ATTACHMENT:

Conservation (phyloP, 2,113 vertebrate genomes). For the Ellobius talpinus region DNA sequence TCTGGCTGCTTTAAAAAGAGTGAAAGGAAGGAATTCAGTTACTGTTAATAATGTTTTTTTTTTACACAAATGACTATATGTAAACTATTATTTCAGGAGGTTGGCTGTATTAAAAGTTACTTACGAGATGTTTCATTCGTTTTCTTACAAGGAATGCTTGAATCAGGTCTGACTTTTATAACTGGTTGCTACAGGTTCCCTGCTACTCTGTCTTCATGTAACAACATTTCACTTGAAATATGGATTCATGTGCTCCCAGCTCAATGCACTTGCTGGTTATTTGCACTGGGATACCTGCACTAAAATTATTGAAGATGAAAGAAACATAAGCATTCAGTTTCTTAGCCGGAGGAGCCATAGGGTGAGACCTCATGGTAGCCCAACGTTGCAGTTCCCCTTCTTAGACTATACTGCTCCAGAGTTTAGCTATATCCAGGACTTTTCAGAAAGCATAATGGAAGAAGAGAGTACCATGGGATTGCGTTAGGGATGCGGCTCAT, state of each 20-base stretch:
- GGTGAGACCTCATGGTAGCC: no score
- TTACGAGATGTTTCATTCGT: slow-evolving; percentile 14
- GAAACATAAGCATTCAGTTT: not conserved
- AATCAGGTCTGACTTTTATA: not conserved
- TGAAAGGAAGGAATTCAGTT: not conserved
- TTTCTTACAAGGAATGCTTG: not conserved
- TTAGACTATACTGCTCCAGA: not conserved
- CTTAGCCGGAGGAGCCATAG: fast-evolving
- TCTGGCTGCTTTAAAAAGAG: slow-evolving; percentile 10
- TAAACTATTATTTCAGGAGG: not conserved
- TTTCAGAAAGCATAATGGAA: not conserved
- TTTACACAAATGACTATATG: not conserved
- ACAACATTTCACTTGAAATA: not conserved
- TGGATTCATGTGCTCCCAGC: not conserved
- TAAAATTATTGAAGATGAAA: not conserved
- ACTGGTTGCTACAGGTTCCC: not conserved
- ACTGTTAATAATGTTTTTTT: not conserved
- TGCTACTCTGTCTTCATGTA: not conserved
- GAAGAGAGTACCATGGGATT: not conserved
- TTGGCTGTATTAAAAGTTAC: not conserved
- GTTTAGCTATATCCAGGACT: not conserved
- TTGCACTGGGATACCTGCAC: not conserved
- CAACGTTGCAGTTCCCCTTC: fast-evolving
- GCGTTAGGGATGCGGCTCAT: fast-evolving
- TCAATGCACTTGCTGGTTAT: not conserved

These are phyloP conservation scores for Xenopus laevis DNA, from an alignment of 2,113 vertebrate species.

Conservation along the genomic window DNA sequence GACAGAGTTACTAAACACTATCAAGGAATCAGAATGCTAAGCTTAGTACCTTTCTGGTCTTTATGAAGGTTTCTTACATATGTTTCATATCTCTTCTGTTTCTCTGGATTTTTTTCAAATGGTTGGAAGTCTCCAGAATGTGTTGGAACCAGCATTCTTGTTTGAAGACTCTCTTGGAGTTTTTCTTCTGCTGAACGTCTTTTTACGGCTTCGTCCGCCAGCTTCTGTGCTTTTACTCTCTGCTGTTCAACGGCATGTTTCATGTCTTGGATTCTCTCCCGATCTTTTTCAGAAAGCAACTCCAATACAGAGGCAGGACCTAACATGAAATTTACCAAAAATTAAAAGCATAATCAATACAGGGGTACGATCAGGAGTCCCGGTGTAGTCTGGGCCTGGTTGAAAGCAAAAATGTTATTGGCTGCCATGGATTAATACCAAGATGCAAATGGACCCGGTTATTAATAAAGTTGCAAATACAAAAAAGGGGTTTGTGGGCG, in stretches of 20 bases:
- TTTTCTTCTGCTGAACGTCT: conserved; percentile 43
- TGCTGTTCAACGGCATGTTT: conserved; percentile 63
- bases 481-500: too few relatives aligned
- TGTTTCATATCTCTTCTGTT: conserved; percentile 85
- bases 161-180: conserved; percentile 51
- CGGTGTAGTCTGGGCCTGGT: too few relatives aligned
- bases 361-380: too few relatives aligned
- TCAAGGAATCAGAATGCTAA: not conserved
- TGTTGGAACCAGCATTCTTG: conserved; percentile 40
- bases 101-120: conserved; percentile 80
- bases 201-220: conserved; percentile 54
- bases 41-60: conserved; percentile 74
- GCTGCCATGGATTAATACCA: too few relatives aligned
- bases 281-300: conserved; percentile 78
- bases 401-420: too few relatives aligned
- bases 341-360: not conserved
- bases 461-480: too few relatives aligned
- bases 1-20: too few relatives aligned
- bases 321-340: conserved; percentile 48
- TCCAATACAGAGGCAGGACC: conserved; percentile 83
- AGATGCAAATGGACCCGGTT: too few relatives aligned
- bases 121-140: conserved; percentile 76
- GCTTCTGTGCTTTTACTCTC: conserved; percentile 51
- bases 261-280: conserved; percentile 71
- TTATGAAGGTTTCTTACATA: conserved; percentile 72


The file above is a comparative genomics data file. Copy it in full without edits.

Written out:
Conservation (phyloP, 2,113 vertebrate genomes). For the Ellobius talpinus region DNA sequence TCTGGCTGCTTTAAAAAGAGTGAAAGGAAGGAATTCAGTTACTGTTAATAATGTTTTTTTTTTACACAAATGACTATATGTAAACTATTATTTCAGGAGGTTGGCTGTATTAAAAGTTACTTACGAGATGTTTCATTCGTTTTCTTACAAGGAATGCTTGAATCAGGTCTGACTTTTATAACTGGTTGCTACAGGTTCCCTGCTACTCTGTCTTCATGTAACAACATTTCACTTGAAATATGGATTCATGTGCTCCCAGCTCAATGCACTTGCTGGTTATTTGCACTGGGATACCTGCACTAAAATTATTGAAGATGAAAGAAACATAAGCATTCAGTTTCTTAGCCGGAGGAGCCATAGGGTGAGACCTCATGGTAGCCCAACGTTGCAGTTCCCCTTCTTAGACTATACTGCTCCAGAGTTTAGCTATATCCAGGACTTTTCAGAAAGCATAATGGAAGAAGAGAGTACCATGGGATTGCGTTAGGGATGCGGCTCAT, state of each 20-base stretch:
- GGTGAGACCTCATGGTAGCC: no score
- TTACGAGATGTTTCATTCGT: slow-evolving; percentile 14
- GAAACATAAGCATTCAGTTT: not conserved
- AATCAGGTCTGACTTTTATA: not conserved
- TGAAAGGAAGGAATTCAGTT: not conserved
- TTTCTTACAAGGAATGCTTG: not conserved
- TTAGACTATACTGCTCCAGA: not conserved
- CTTAGCCGGAGGAGCCATAG: fast-evolving
- TCTGGCTGCTTTAAAAAGAG: slow-evolving; percentile 10
- TAAACTATTATTTCAGGAGG: not conserved
- TTTCAGAAAGCATAATGGAA: not conserved
- TTTACACAAATGACTATATG: not conserved
- ACAACATTTCACTTGAAATA: not conserved
- TGGATTCATGTGCTCCCAGC: not conserved
- TAAAATTATTGAAGATGAAA: not conserved
- ACTGGTTGCTACAGGTTCCC: not conserved
- ACTGTTAATAATGTTTTTTT: not conserved
- TGCTACTCTGTCTTCATGTA: not conserved
- GAAGAGAGTACCATGGGATT: not conserved
- TTGGCTGTATTAAAAGTTAC: not conserved
- GTTTAGCTATATCCAGGACT: not conserved
- TTGCACTGGGATACCTGCAC: not conserved
- CAACGTTGCAGTTCCCCTTC: fast-evolving
- GCGTTAGGGATGCGGCTCAT: fast-evolving
- TCAATGCACTTGCTGGTTAT: not conserved

These are phyloP conservation scores for Xenopus laevis DNA, from an alignment of 2,113 vertebrate species.

Conservation along the genomic window DNA sequence GACAGAGTTACTAAACACTATCAAGGAATCAGAATGCTAAGCTTAGTACCTTTCTGGTCTTTATGAAGGTTTCTTACATATGTTTCATATCTCTTCTGTTTCTCTGGATTTTTTTCAAATGGTTGGAAGTCTCCAGAATGTGTTGGAACCAGCATTCTTGTTTGAAGACTCTCTTGGAGTTTTTCTTCTGCTGAACGTCTTTTTACGGCTTCGTCCGCCAGCTTCTGTGCTTTTACTCTCTGCTGTTCAACGGCATGTTTCATGTCTTGGATTCTCTCCCGATCTTTTTCAGAAAGCAACTCCAATACAGAGGCAGGACCTAACATGAAATTTACCAAAAATTAAAAGCATAATCAATACAGGGGTACGATCAGGAGTCCCGGTGTAGTCTGGGCCTGGTTGAAAGCAAAAATGTTATTGGCTGCCATGGATTAATACCAAGATGCAAATGGACCCGGTTATTAATAAAGTTGCAAATACAAAAAAGGGGTTTGTGGGCG, in stretches of 20 bases:
- TTTTCTTCTGCTGAACGTCT: conserved; percentile 43
- TGCTGTTCAACGGCATGTTT: conserved; percentile 63
- bases 481-500: too few relatives aligned
- TGTTTCATATCTCTTCTGTT: conserved; percentile 85
- bases 161-180: conserved; percentile 51
- CGGTGTAGTCTGGGCCTGGT: too few relatives aligned
- bases 361-380: too few relatives aligned
- TCAAGGAATCAGAATGCTAA: not conserved
- TGTTGGAACCAGCATTCTTG: conserved; percentile 40
- bases 101-120: conserved; percentile 80
- bases 201-220: conserved; percentile 54
- bases 41-60: conserved; percentile 74
- GCTGCCATGGATTAATACCA: too few relatives aligned
- bases 281-300: conserved; percentile 78
- bases 401-420: too few relatives aligned
- bases 341-360: not conserved
- bases 461-480: too few relatives aligned
- bases 1-20: too few relatives aligned
- bases 321-340: conserved; percentile 48
- TCCAATACAGAGGCAGGACC: conserved; percentile 83
- AGATGCAAATGGACCCGGTT: too few relatives aligned
- bases 121-140: conserved; percentile 76
- GCTTCTGTGCTTTTACTCTC: conserved; percentile 51
- bases 261-280: conserved; percentile 71
- TTATGAAGGTTTCTTACATA: conserved; percentile 72